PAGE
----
Not all were upset at Par Funding. In court, the firm quotes one unidentified investor whose anger is directed at the SEC. This investor fears that its suit could kill Par Funding.
“The commission has not spoken to me, or anyone at my fund, regarding their current actions, despite their claims of trying to protect us,” this investor said. “I am entirely against liquidation or closure of Par as it will not only hurt myself, but also hundreds of investors. In fact, if liquidation were to occur, it is highly likely that many of my investors who are senior citizens would lose much of their life savings and homes.”
In contrast, Jim Wollyung, 64, a former dockworker retired on disability, says he’s almost resigned to losing the $401,000 he invested in the Merchant Cash Advance fund, linked to Par Funding.
In an interview, Wollyung said he followed Vagnozzi’s investment advice because of the adviser’s argument that “alternative” investments were less risky than those of the stock market. Vagnozzi steers investors to several lines of business. They include one based on buying life insurance policies from the elderly, called viaticals; and another that bets on lawsuits, a “litigation settlement” fund.
Par Funding’s business model: raising money from investors that it lends at high interest rates to smaller merchants as cash advances against future sales. In its lawsuit, the SEC criticized the strategy, saying Par Funding had made “opportunistic loans,” charging some merchants interest of more than 400%.
After a salesman from A Better Financial Plan visited Wollyung at his home in Olney, Wollyung in January 2019 invested his $401,000 into the Par Funding operation.
A Better Financial Plan promised a bigger return the more invested. For example, Wollyung said, an investment between $201,000 and $400,00 was to generate a 12% return. He bought in at the next tier.
“The returns were higher, around 14%, because I invested more,” Wollyung said.
Wollyung knew nothing of LaForte’s criminal past. “Had I known about LaForte,” he said, “I probably would have been dissuaded from investing as much.”
Still, the checks arrived regularly. But in March of this year, the money stopped, for two months.
“Suddenly,” Wollyung said, “all the investors started getting emails from Dean, saying we would have to roll over into a new fund with lower returns.”
The reason: According to Vagnozzi’s letter, sent by email, “Par Funding appears to be insolvent.”
In messages to investors and in court, Par Funding and Vagnozzi blame the crisis on the coronavirus, saying that some shuttered merchants had had trouble making payments on their loans.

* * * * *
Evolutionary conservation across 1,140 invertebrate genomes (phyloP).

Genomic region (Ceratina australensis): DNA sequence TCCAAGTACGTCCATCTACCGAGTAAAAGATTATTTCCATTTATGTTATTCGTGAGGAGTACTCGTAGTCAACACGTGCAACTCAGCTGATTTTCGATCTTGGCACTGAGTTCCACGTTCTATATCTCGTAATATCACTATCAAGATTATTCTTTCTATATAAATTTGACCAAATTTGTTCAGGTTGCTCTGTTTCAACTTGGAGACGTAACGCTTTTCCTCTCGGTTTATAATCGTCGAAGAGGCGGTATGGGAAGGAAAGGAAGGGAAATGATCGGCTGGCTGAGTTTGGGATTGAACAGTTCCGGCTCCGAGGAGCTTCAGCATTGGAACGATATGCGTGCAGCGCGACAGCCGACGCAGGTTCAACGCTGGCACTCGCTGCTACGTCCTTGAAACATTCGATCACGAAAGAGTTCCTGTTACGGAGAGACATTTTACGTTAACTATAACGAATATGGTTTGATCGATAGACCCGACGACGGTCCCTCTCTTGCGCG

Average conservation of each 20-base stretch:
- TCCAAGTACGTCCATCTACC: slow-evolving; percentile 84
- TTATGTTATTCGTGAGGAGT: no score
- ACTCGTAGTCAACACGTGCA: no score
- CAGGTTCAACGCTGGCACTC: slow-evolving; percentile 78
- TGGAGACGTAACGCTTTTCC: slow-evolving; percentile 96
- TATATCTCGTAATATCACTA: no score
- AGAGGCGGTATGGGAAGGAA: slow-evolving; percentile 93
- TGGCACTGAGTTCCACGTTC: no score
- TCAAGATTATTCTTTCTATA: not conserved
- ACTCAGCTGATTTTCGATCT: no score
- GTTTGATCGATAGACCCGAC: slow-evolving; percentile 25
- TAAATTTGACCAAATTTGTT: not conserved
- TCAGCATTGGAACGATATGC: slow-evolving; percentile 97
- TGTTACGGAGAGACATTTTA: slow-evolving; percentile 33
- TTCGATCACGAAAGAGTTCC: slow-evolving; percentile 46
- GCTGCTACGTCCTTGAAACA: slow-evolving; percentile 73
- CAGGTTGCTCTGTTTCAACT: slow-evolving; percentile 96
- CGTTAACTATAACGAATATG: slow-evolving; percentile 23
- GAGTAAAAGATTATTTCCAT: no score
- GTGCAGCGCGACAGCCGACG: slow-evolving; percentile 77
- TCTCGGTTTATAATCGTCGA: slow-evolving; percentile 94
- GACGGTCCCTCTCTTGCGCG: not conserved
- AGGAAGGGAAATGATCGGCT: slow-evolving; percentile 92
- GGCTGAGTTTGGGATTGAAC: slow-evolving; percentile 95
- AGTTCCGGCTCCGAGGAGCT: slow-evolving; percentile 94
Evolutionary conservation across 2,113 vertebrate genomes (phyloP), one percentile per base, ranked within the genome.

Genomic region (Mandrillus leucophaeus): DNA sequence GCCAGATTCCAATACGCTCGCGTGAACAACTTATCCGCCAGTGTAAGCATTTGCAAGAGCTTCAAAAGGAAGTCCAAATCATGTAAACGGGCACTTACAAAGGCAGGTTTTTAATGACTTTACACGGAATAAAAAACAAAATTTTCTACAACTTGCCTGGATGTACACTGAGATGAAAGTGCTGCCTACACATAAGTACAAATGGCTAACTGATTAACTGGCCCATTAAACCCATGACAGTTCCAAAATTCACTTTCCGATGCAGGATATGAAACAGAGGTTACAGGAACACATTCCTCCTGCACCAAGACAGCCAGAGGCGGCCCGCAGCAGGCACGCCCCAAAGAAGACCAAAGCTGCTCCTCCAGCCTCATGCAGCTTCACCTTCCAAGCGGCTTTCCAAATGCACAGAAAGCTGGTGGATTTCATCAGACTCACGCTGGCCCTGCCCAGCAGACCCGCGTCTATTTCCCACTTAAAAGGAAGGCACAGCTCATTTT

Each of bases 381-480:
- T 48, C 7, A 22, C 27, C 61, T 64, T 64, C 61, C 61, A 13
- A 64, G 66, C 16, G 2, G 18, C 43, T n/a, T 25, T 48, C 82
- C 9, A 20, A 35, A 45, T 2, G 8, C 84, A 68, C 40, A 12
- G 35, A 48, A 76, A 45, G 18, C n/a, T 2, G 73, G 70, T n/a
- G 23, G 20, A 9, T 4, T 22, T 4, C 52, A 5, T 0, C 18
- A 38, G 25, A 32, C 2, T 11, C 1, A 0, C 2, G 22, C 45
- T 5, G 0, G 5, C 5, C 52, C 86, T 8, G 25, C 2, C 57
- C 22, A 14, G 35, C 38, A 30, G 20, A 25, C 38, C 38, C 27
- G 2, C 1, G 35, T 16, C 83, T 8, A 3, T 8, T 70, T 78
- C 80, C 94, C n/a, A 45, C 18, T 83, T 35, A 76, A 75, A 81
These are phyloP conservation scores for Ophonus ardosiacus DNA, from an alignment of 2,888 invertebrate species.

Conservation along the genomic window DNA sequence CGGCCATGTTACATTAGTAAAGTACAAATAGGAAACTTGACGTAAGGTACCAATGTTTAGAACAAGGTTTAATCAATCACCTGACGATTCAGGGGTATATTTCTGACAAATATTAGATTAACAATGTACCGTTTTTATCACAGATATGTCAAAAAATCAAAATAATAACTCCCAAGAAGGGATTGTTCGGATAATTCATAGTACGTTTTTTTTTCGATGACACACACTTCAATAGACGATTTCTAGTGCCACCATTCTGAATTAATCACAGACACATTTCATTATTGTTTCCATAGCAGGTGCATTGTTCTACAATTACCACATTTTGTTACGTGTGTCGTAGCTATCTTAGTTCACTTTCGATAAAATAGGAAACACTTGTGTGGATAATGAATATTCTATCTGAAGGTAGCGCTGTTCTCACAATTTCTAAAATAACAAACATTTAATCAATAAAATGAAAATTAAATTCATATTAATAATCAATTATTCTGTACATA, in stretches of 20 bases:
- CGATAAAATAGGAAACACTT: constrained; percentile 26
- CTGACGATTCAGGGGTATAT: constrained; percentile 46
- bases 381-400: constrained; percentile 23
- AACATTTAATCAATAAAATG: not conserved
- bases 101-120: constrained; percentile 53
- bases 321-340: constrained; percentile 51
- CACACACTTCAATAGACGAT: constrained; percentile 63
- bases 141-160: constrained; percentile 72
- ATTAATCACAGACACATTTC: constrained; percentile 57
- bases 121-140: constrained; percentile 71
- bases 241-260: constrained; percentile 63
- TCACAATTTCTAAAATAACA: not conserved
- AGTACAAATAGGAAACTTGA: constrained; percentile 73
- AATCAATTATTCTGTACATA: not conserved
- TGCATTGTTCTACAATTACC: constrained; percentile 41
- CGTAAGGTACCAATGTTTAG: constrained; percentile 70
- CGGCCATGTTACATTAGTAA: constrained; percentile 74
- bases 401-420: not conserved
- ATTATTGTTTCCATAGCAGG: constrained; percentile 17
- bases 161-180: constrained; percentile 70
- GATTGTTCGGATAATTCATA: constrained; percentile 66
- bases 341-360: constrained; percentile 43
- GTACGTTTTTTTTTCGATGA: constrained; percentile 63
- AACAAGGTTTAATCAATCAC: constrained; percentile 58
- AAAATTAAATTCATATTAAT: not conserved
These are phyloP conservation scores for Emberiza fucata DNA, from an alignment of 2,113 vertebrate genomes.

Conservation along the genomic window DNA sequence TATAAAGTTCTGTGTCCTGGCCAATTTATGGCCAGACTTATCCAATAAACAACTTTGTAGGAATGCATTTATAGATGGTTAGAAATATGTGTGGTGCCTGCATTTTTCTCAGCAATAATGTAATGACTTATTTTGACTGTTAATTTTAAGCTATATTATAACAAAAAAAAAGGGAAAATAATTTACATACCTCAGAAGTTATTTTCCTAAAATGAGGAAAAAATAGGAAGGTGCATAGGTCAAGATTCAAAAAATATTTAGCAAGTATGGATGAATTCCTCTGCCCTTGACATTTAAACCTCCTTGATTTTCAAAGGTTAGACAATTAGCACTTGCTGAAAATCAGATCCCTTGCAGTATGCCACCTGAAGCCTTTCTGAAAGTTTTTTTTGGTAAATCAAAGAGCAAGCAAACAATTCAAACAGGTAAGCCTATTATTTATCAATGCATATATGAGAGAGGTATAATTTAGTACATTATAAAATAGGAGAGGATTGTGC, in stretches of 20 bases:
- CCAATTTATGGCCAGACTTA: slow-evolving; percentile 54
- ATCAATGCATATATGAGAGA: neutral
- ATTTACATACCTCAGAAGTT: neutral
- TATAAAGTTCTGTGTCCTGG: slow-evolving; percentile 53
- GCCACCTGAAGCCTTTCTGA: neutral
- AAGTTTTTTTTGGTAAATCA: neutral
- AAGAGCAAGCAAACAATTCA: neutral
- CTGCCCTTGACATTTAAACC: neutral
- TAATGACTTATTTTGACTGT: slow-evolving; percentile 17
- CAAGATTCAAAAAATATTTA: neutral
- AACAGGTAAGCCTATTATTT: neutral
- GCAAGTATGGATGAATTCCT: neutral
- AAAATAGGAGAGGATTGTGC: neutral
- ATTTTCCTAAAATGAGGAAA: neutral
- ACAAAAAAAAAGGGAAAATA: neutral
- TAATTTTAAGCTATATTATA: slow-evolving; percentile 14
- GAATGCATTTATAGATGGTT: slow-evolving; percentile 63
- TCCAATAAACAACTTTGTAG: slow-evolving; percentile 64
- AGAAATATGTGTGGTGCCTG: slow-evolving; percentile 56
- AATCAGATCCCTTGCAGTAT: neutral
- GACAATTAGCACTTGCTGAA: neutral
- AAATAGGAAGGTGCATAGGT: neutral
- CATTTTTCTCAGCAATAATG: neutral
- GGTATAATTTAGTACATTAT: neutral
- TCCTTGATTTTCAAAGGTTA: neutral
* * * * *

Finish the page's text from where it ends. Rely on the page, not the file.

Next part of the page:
However, critics say that the cash-advance business often sets borrowers up for failure.
“The problem is that the effective interest rate is sometimes so high that the struggling small business often has great difficulty digging itself out of debt,” said Benjamin Picker, a Chester County lawyer who condemned such loans last year in congressional testimony.
“The allegations in the SEC complaint [against Par Funding], if proven, shed necessary light on this problematic industry,” Picker added.
Last week, Vagnozzi was hit with another lawsuit. Joseph Caputo, 86, and his wife, Joan, 81, from Warminster in Bucks County, filed a federal suit against Vagnozzi, his firm, and his lawyer, John Pauciulo of the Eckert Seamans firm in Center City. The couple invested more than $100,000, their lawyer says.
The suit, a proposed class action, notes that after the checks were halted, Pauciulo appeared in late April in a public video alongside Vagnozzi urging investors not to sue over the issue. Investors who sued likely would get back only a “fraction” of their money, Pauciulo said.
Instead, the Caputos’ lawsuit says, the two men gave investors just days to roll their money into a new fund with the lower interest rate — the 4%, down from the promised 10%. Also, they would get their principal back only over several years. The previous deal said investors could reclaim their money after a year.
In an interview, the Caputos’ lawyer, Eric Lechtzin, said that “based on his [Pauciulo’s] recommendation as a lawyer,” investors “believed that they had no choice, and many opted to accept new investments that offered less interest.”
Lechtzin added: “His lawyer gave investors legal advice about the futility of bringing a lawsuit to recover their losses. He was deeply conflicted in offering that advice.”
In the lawsuit, the Caputos say that in the April video, Vagnozzi and Pauciulo never mentioned one aspect of the new arrangement: that it limited investors’ right to sue Vagnozzi and others.
Pauciulo did not respond to requests for comment.
A new opportunity
As recently as late July, Vagnozzi continued to raise money for new funds.
According to an email he sent on July 23 titled “Windsor Opportunity Ending Soon!,” Vagnozzi offered clients a venture called Windsor Corporate Park Investment Fund. This investment was backed by real estate.
The investment promotion: a 10% return and principal returned in three years.
The next day, the SEC filed its sweeping lawsuit naming Vagnozzi, A Better Financial Plan, LaForte, McElhone, Abbonizio, Par Funding, and the others.